Advanced Engineering Associates Intl.
Multi-donor effort brings 24-hour, year-round power to Kabul, Mazari Sharif, and Puli Khumri.
24 OCTOBER 2009 | KABUL, AFGHANISTAN
Economic development in Afghanistan depends on a steady supply of electricity to power businesses and factories, and citizens enjoy a better quality of life when electricity heats and lights their homes and schools. Afghanistan’s power grid is currently under construction following years of war and neglect. USAID and a coalition of international donors have been working with the Government of the Islamic Republic of Afghanistan to provide more power to Afghan citizens. Today, thanks to these joint efforts, residents of Kabul, Mazari Sharif, and Puli Khumri – major cities in northern and central Afghanistan – now receive 24-hour, year-round electricity.
Until recently, the lack of a reliable power source meant that Afghanistan’s urban residents received power for only a few hours per day, if at all and providing reliable electricity to its citizens is a key strategic goal of the Afghan Government. To this end, the United States worked with the Afghan Government to negotiate a power purchase agreement to import electricity from Uzbekistan. Bringing that electricity to Afghanistan was achieved through the cooperative efforts of the U.S. Government, the governments of India and Germany, the Asian Development Bank, and the World Bank. From de-mining the transmission route to ensuring that the line was properly energized, USAID and other donors helped Afghanistan’s Ministry of Energy and Water and the country’s electric utility provide affordable and reliable electricity.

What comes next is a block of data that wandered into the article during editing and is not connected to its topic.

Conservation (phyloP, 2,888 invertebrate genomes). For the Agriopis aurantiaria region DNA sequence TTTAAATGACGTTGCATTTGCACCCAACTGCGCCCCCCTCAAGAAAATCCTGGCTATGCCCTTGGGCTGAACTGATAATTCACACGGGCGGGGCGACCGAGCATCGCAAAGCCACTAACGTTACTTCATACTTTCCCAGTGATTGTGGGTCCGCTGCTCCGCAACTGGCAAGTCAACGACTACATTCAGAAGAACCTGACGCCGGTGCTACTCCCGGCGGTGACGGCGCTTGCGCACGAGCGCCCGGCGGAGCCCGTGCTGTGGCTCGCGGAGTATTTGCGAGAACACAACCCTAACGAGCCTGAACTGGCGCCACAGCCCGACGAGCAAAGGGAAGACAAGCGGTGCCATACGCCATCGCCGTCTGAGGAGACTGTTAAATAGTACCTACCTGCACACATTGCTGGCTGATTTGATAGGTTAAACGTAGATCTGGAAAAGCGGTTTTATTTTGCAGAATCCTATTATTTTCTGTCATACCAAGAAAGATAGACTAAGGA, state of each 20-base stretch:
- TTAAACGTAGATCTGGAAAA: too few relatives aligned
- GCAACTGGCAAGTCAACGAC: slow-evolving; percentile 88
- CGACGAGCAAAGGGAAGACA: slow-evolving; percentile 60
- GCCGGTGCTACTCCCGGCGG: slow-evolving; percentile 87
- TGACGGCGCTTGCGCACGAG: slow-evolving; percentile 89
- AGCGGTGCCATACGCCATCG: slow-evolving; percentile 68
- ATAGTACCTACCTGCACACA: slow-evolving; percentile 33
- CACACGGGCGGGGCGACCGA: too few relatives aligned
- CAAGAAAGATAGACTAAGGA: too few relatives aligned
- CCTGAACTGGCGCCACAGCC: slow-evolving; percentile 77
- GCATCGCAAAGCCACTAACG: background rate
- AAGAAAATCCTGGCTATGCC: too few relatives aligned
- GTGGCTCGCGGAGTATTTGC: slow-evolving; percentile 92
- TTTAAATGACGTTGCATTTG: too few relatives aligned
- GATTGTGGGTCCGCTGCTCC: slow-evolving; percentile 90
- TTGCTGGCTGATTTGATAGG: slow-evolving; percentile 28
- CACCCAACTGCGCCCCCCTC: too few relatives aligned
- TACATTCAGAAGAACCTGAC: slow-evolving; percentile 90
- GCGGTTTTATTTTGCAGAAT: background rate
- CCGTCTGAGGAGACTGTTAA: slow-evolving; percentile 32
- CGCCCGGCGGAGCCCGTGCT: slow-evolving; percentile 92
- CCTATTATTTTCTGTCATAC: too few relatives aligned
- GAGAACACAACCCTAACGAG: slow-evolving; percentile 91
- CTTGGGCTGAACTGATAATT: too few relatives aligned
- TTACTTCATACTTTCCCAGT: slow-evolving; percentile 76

On May 7, 2009, Kabul began receiving 40 megawatts (MW) of power purchased from Uzbekistan. The electricity flowed for 400 km over the rugged Hindu Kush mountain range via a 220 kV transmission line. This electricity now lights more than 32,000 homes in Kabul alone and provides urgently needed power to create jobs and improve living standards. Eventually, the line will provide up to 300 MW of electricity – enough to power the homes of 1.5 million Afghans.
Residents of smaller cities like Aybak in Samangan Province also benefit. USAID built a transmission line to Aybak, bringing imported electricity to the homes of the city’s 150,000 inhabitants – homes that once received power only one to two hours per day. After Aybak received electricity, Samangan Governor Mohammed Acbarekshe said, “The idea of giving everybody access to power in my province is very exciting and hopeful and could not have come about without the help of USAID…we are very grateful.”
Last updated: January 16, 2015